On the streets of Athens, Greeks protest against their government’s austerity plans. Their fears are understandable. The country already has 16 percent unemployment and the demands of the EU and the IMF are for 100,000 more public sector jobs to go, plus higher taxes and a massive sell-off of government assets before releasing the next tranche of their six billion euro bailout fund.
The Greek government is between a rock and a hard place. It desperately needs the funds to pay public sector wages at the end of the month. It has promised to put its house in order and cut its over-bloated public sector. But it has not delivered. After last year’s destructive riots in Athens which left the city looking like a war zone, it fears the consequences for public order if it do es so.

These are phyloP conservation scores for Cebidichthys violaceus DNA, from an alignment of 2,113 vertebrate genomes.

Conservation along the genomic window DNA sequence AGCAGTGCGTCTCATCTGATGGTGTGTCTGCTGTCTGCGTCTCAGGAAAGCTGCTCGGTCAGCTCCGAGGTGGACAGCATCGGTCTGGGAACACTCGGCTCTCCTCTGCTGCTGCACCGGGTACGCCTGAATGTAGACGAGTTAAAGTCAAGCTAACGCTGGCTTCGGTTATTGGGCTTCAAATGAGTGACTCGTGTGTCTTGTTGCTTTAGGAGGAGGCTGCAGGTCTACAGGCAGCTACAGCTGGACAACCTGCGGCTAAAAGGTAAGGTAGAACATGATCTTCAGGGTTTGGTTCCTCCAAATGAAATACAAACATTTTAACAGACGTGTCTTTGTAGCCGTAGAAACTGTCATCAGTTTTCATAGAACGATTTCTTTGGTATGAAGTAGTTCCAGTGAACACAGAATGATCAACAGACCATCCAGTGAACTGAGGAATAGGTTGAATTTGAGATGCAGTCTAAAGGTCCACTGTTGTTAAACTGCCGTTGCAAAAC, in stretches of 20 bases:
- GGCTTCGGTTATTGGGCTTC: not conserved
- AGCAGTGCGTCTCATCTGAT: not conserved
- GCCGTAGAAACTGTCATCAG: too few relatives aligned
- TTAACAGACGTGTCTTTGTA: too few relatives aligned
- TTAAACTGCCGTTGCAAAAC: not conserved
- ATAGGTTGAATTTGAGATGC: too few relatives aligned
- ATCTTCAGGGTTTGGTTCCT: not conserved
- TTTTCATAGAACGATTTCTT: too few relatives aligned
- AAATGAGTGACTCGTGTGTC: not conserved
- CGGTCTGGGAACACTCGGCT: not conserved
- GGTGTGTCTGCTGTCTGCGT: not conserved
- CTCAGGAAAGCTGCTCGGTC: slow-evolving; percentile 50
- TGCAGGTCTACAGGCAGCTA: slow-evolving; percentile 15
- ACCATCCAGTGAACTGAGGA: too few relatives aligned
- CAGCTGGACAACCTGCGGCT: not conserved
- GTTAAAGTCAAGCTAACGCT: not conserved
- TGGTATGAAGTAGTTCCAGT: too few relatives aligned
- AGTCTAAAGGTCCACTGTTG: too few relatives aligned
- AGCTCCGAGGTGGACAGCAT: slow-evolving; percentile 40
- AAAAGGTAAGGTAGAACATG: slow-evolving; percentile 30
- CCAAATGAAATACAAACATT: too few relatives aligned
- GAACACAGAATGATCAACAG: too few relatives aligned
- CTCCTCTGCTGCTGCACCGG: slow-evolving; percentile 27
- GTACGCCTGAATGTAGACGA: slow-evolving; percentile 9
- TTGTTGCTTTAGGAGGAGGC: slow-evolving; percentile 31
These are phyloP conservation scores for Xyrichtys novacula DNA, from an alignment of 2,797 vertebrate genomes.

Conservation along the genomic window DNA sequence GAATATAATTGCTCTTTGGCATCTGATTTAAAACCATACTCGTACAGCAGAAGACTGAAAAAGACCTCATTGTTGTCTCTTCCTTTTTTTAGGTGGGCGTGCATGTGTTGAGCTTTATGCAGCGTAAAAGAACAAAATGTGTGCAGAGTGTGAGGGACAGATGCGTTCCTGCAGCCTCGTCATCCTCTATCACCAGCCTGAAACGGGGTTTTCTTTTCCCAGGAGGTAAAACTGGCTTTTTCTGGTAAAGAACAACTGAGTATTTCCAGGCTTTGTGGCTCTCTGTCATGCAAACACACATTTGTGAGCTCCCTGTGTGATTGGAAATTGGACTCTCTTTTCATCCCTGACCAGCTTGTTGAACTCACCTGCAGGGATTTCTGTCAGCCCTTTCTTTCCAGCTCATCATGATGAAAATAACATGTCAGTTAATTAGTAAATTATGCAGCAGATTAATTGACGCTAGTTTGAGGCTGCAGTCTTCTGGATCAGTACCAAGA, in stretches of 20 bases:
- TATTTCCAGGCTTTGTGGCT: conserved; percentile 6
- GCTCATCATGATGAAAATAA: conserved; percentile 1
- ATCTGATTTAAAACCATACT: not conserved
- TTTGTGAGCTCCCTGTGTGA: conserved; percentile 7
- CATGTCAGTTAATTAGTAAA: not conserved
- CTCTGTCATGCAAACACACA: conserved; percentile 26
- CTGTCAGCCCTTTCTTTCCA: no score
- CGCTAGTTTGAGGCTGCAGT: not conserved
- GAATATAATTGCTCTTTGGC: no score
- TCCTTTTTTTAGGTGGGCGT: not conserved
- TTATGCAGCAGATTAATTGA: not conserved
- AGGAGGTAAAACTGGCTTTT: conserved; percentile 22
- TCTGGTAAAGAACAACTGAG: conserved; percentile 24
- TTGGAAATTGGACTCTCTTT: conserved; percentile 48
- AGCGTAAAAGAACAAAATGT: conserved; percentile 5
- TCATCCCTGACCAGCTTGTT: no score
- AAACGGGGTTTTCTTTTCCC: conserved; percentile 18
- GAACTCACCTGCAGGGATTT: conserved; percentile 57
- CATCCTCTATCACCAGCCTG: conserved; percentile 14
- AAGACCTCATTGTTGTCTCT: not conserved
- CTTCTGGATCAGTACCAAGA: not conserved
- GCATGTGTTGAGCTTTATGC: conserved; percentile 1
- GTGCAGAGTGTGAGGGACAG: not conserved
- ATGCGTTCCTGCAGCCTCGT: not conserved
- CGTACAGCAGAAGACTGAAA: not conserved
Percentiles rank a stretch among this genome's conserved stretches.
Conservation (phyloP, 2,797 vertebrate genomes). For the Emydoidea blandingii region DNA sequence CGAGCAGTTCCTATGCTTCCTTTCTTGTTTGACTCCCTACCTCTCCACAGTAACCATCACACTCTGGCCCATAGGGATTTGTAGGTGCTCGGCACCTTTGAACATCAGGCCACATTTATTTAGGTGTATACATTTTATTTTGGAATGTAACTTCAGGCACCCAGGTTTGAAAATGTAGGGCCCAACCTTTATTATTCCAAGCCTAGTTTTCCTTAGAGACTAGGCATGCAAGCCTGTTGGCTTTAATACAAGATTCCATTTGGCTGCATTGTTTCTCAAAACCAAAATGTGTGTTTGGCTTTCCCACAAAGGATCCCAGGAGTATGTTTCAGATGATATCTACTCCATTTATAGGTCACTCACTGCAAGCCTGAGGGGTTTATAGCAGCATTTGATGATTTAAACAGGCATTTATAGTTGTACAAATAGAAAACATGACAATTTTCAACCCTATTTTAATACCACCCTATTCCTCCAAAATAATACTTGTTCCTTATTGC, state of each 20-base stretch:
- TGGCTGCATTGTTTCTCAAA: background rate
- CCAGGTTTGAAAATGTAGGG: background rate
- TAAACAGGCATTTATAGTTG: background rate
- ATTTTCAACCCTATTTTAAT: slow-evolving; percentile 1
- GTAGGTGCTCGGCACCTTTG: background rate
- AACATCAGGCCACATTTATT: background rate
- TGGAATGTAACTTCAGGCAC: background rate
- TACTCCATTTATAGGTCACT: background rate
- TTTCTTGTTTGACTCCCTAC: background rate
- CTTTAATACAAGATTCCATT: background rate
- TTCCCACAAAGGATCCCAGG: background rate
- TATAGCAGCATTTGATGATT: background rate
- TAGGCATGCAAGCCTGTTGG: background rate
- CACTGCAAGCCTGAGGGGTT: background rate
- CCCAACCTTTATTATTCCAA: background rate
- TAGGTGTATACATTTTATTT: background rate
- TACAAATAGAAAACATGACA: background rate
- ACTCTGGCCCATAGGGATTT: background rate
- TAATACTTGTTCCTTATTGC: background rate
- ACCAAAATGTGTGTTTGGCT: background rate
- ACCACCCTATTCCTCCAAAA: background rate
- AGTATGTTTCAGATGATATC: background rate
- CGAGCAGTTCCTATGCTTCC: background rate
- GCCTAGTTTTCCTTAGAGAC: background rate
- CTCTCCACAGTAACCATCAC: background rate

Despite the protests, the vast majority knows they are paying themselves far more than they earn, that they are the sick man of the euro zone and that the medicine, bitter though it is, has to be swallowed.
Greece will bite the bullet and go for austerity. It has no other practical option.
The crisis is not going to break the EU, over a third of whose members do not use the euro. Nor is it going to unravel the currency, despite the omens of doom from some financial analysts in the U.S. and UK (the latter almost gleeful at the prospect). While the world continues to buy into them, the euro will remain one of the world’s most powerful currencies.
Arab News, Riyadh, Saudi Arabia (Sept. 22)